Taking the Next Step: Six Questions that Help

With the kids back in school, summer vacations concluded, and autumn not yet arrived, now is a propitious time to gain some clarity about what next steps you might take towards resolving whatever dilemma or project you’ve been itching to undertake. These issues can range from how to convince and reassure a reluctant, aging parent to move out of their home to figuring out whether to invest serious effort in that project you’ve always wanted to tackle to strategizing ways to rejuvenate a relationship that’s seen better days. Insight, answers, and progress rarely occur when we’re in avoidance mode…

All too often, we wish to move forward in our lives, but aren’t sure how to proceed; we feel there are too many alternatives or none whatsoever. Either way, our ability to feel overwhelmed, depressed, or at an utter loss is understandable. We confuse ourselves with conflicting priorities, pressing responsibilities, and a nagging distrust of trading our imperfect known for a vague but undefined something we think we want. The result for all too many is to remain fixed in place, made jittery at the prospect of enduring the status quo but hesitant to move forward. Nevertheless, a nagging sense of needing to do something buzzes about like an annoying gnat.

Any of this sound familiar?

Whatever your challenge is, the key to the solution is to act from your strengths. This is an adage that serves us well in all situations and at any point in our lives. We may not always “win,” but we’ll perform a heck of a lot better acting out of strength than weakness. Think about that experiment where the guy tells himself his extended arm is really strong before another person tries to push it down versus when he tells himself his arm is weak. Huge, huge difference in results!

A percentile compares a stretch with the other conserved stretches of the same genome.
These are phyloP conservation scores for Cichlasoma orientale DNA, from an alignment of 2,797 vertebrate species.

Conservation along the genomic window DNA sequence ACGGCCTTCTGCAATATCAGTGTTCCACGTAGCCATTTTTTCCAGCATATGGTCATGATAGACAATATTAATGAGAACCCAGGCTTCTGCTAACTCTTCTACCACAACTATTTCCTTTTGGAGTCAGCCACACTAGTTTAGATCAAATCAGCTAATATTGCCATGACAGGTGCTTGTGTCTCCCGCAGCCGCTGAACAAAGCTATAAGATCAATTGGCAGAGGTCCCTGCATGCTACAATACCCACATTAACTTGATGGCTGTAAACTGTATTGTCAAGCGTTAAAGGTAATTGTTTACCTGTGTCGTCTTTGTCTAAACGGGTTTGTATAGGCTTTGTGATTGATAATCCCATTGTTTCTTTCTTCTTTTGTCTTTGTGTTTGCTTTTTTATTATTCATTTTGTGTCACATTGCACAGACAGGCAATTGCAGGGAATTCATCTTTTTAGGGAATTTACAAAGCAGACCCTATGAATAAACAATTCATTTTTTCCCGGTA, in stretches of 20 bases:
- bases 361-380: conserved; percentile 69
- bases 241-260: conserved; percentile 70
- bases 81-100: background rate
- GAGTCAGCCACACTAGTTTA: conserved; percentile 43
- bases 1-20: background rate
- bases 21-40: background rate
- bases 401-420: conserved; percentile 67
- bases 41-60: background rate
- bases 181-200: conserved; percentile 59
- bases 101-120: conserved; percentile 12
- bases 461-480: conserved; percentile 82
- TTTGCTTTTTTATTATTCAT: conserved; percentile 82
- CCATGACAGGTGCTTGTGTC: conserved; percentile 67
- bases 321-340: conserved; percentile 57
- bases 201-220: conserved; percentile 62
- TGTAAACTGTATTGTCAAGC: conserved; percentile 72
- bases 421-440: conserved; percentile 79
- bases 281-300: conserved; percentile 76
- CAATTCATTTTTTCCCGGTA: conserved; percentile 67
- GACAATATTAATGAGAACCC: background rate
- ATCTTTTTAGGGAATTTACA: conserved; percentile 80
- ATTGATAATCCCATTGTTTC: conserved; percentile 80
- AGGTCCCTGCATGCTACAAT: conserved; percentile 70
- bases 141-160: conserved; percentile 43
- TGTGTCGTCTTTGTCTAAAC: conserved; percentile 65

So, as you are tooling about town, doing whatever it is that you do, I want you to ask yourself the following questions (writing down your answers makes it that much more effective, I promise):

  1. How can I make a unique difference?
  2. What do I do exceptionally well?
  3. Where/how/when do I shine?
  4. What do I care about?
  5. Where do I see myself one year from now?
  6. What would [somebody you respect and admire] do to achieve this goal?

When you reflect on these questions, don’t limit or edit yourself in terms of your answers. Whatever pops into your head—write it down. Once you have run through all the questions, then go back and examine your answers in light of the problem or challenge you want help wit; it’s highly likely that some new strategies or solutions may pop into your head! When you act from those aspects of yourself in which you already have confidence, the entire project starts to feel more manageable, thus gaining credibility in your mind. This is your chance, so take it! If not now, when?

And, as always, pay attention to your omissions—those things you consistently forget about or fail to do. Such glaring gaps will convey reams of information about what it is you actually don’t want to do (no matter what you say). For instance, for me, I routinely avoid or forget to check a subscription job posting service. Even scanning the position titles depresses me, let alone reading through the job description. No matter what I say about wanting to return to a paid work environment, is it any wonder I haven’t managed to land an office gig? (It makes me groan and shake my head when typing these words. Jesus, I really don’t want that.)

Then, there is a last step to this little exercise I’ve set out: I want you to make a list of the things you have achieved this year. I don’t care what it is. I know you’ve done something you’re proud of (whether you “had” to or not); situations that are not yet fully resolved count, too. For instance, I know that the time and effort I am investing in healing my relationship with my dad is paying off. Nobody but me can see what it is I do, but I know. I also know that managing to post on my blog twice a week is a goal I’m proud of—especially when there’s little proof that anybody who reads it finds it worthwhile. But, the reason I continue to post is because it’s important to me. You’re doing something similarly important. What is it?

Homework assignment: after you write down your answers, let me hear from you about some insight you’ve gained or goal you’ve achieved. After all, school’s back in session, so you may as well get with the program.

Blackboard

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